The UNFPA Report Must Claim Our Attention

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The United Nations Population Fund (UNFPA) issued its 2015 Report in Monrovia last Thursday with the most revealing news that 507 women and adolescent girls in fragile states die everyday of complications arising from pregnancy and child birth in emergency situations.

The Report, which was launched along with support from the Liberian government, indicates that much needs to be done to avert the careless loss of lives of our precious women and adolescent girls. The Report, under the title, ‘Shelter from Storm, a Transformation Agenda for Women and Girls in Crisis Prone World’, made it clear that the victims were from ‘fragile states’, which no doubt include Liberia.

With our recent Ebola nightmare it is even more imperative that the Liberian people, led by the government, take bold steps to ensure the lives of Liberian women and adolescent girls, who were the focus of the 2015 Report, are able to make informed choices on issues that affect their lives.

What can we do as a people to ensure that we are able to minimize, if not eliminate completely, the scourge of death that stalks our women in such circumstances? During the launch, UNFPA Country Director Dr. Oluremi Songunro admitted that while remarkable progress has been achieved in protecting the health and rights of women and adolescent girls in humanitarian settings during the past decade, the growth in need has outstripped the growth in funding and services.

But the question we in Liberia should ask ourselves is whether we can boast of progress on any of the issues that affect women. Today we are faced with the issue of Sexual and Gender Based Violence (SGBV), where very young girls suffer violence of dire proportions. We are also faced with a dangerous situation in which, whenever a case is reported, people lose the interest to pursue it to ensure that the perpetrator suffers the consequences of his action. There are also reports that some of the girls who suffered rape and other acts of SGBV lost their lives and, of course, there are unreported cases in our communities as well.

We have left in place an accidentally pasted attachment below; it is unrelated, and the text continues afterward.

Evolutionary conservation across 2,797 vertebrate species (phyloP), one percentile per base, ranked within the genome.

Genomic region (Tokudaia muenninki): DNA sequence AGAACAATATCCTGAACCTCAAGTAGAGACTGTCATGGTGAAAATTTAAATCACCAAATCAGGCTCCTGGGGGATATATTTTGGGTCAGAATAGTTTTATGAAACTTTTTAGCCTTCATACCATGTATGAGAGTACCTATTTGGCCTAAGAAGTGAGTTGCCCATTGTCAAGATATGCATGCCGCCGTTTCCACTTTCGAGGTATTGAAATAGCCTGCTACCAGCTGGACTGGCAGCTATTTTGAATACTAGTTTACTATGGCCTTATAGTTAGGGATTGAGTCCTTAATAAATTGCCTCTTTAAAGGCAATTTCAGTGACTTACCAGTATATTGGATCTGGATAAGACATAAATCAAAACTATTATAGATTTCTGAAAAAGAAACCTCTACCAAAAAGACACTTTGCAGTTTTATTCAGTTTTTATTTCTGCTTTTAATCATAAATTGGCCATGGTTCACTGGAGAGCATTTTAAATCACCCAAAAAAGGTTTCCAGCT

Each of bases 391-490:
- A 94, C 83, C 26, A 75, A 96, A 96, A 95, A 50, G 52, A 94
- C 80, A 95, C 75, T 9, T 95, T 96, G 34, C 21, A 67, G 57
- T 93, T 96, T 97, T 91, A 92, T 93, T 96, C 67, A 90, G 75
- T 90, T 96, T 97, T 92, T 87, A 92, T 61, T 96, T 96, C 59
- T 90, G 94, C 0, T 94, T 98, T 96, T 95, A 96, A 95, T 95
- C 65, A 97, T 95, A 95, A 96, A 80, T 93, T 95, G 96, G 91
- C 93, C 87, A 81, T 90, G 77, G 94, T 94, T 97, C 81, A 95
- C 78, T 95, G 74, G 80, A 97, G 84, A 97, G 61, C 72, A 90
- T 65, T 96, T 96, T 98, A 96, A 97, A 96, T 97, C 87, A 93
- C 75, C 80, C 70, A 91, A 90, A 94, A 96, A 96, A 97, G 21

The horrifying nature of such cases must place every Liberian parent on high alert to work with relevant agencies to ensure that we increase the fight against what threatens the lives of our women and girls. And one way we can do this, we think, is for the Ministry of Health, the Ministry of Education, the Liberia National Police, the Ministry of Gender and communities to work together.

Dr. Sogunro told the gathering during the launch of the Report that, “Sexual and reproductive health services critical to the health and survival of women and adolescent girls are at the time they are needed most.” How can we ensure that ‘services critical’ to the health of women and adolescent girls are readily available?

To do this, is to follow the advice of Dr. Songuro for (Liberian) government to invest heavily in institutions that build girls and women’s human capital. We must, he said, build resilient communities with the view that we could prevent another crisis from overwhelming us.

The bottom line is our focus to reduce the unnecessary death rates among women. The Ministry of Health must lead the campaign to increase education on sexual and reproductive health and must encourage child-bearing women to follow the best choices that could minimize their chances of becoming victims.

Our communities must also join the fight against maternal deaths and violence against women and girls in our context so that we may not witness the death of another woman or girl for any of the curable reasons.

“We need to find shelter from the storm. For a target, we need to use the report to transform women and girls and give them the backbone so that our women can have better healthcare and shelter,” stated Dr. Wlihemina Jallah, proprietress of the Hope for Women medical center.

In the end, a concerted effort with clear focus, coupled with the provision of needed resources could spell the difference between life and death for women and adolescent girls, including those who may not able to have another chance to live another day.

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